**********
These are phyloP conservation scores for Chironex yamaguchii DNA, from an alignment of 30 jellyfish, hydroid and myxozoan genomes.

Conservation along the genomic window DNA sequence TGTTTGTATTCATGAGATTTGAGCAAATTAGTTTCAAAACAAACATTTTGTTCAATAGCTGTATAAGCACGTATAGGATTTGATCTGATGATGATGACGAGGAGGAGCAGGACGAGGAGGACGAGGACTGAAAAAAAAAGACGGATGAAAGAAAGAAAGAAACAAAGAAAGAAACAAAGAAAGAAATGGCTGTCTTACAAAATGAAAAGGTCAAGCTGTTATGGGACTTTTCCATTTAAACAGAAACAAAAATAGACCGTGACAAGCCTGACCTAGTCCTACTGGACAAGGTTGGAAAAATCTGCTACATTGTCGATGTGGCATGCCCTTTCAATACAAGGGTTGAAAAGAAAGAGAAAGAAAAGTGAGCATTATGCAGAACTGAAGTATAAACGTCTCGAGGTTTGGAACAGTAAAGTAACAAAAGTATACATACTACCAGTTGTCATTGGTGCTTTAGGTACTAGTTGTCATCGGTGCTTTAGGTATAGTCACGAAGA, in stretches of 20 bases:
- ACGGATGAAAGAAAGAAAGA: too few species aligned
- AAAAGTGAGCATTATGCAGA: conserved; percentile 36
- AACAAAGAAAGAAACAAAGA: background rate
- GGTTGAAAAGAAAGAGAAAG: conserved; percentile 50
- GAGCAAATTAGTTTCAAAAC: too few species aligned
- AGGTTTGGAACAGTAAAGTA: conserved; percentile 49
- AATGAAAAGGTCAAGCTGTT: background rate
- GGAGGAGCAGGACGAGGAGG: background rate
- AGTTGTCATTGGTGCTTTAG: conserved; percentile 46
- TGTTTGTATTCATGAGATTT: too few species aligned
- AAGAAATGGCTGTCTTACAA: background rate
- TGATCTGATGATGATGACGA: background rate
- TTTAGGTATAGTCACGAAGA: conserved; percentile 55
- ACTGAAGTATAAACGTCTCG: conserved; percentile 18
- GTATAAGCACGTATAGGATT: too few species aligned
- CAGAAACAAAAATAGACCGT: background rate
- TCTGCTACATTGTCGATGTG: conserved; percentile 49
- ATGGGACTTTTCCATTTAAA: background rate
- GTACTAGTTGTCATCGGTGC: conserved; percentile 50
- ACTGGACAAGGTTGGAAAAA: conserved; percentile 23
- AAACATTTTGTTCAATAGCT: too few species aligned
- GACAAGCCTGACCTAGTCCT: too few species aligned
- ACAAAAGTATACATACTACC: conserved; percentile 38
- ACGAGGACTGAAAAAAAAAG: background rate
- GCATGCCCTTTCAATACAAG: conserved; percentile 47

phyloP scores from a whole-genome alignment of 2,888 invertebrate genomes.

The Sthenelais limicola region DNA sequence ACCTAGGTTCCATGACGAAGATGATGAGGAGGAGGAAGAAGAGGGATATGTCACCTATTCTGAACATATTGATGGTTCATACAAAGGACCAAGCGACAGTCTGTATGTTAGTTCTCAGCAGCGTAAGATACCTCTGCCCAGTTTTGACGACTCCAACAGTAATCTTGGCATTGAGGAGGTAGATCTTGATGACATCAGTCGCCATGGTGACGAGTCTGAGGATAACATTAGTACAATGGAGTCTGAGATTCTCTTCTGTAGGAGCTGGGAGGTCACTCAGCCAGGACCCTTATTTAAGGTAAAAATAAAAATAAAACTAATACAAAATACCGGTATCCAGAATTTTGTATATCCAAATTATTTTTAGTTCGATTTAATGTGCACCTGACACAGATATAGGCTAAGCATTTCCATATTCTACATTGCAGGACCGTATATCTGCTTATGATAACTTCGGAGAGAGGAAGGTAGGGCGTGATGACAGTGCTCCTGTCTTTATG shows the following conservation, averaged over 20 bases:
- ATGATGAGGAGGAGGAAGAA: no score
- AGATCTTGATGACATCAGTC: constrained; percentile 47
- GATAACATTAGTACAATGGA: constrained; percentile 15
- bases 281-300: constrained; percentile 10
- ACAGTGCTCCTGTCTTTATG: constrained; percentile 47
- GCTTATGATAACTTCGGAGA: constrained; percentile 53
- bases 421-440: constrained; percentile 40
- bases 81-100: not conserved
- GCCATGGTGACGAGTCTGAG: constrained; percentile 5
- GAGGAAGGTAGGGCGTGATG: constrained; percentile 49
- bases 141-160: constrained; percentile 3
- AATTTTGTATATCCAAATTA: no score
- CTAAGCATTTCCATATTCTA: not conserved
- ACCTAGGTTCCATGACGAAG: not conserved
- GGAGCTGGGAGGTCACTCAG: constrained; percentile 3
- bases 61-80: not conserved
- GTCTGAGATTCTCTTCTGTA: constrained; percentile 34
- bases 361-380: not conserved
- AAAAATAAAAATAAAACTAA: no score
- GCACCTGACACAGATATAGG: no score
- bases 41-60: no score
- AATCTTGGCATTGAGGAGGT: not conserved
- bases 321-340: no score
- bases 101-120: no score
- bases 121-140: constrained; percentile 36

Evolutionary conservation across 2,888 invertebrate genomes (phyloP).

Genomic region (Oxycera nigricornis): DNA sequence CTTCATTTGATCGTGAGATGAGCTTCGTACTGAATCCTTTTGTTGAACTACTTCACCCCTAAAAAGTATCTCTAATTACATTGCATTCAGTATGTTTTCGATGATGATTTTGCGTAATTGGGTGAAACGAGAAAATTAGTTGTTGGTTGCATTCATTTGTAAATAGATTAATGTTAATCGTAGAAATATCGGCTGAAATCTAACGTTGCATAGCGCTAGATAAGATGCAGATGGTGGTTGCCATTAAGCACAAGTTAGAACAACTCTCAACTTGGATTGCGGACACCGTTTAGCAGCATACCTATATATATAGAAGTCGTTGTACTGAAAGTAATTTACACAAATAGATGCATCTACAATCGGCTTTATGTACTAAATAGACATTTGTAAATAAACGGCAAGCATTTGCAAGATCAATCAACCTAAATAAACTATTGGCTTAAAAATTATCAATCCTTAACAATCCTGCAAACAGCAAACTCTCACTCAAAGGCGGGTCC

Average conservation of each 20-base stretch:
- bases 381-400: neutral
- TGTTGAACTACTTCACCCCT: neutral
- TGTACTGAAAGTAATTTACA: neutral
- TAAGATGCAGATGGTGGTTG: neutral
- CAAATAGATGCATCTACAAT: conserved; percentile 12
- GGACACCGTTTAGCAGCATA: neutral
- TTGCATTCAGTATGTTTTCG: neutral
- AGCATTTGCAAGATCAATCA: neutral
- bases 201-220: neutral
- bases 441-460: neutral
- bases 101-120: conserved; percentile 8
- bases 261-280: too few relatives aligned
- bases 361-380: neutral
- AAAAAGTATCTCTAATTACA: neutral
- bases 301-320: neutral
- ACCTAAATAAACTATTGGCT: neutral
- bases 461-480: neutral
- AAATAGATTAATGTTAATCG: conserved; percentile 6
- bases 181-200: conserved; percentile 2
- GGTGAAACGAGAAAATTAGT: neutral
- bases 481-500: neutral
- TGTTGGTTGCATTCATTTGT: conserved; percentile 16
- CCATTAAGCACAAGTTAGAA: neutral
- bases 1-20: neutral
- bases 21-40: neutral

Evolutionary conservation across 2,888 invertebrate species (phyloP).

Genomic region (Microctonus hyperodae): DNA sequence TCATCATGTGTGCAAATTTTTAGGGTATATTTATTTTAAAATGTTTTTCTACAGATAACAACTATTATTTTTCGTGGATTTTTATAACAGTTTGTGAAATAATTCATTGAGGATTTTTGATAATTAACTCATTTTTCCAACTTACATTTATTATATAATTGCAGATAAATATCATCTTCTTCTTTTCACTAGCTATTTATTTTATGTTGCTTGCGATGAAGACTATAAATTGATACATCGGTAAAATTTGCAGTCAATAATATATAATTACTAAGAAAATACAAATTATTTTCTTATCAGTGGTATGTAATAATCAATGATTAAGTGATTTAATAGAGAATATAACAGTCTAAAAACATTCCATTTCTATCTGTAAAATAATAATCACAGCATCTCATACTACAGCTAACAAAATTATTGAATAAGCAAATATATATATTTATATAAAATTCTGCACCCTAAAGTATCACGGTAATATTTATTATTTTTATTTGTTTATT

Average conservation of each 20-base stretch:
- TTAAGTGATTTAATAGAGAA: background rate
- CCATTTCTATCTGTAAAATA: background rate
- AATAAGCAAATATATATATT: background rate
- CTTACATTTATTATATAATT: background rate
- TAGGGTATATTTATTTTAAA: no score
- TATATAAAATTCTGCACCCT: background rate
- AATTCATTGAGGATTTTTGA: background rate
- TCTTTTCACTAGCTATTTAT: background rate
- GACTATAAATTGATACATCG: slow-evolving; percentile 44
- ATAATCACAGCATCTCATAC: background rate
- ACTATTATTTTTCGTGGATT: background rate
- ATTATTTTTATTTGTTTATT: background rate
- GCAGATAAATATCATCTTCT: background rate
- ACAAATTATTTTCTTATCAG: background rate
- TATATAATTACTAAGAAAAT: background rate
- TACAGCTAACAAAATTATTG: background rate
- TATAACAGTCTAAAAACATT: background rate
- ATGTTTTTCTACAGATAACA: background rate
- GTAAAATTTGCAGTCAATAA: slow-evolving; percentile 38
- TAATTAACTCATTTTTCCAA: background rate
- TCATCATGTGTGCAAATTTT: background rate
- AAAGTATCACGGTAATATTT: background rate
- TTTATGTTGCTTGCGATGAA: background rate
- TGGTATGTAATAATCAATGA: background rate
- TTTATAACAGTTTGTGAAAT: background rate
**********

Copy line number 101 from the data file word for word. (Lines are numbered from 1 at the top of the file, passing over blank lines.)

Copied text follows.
- TACAGCTAACAAAATTATTG: background rate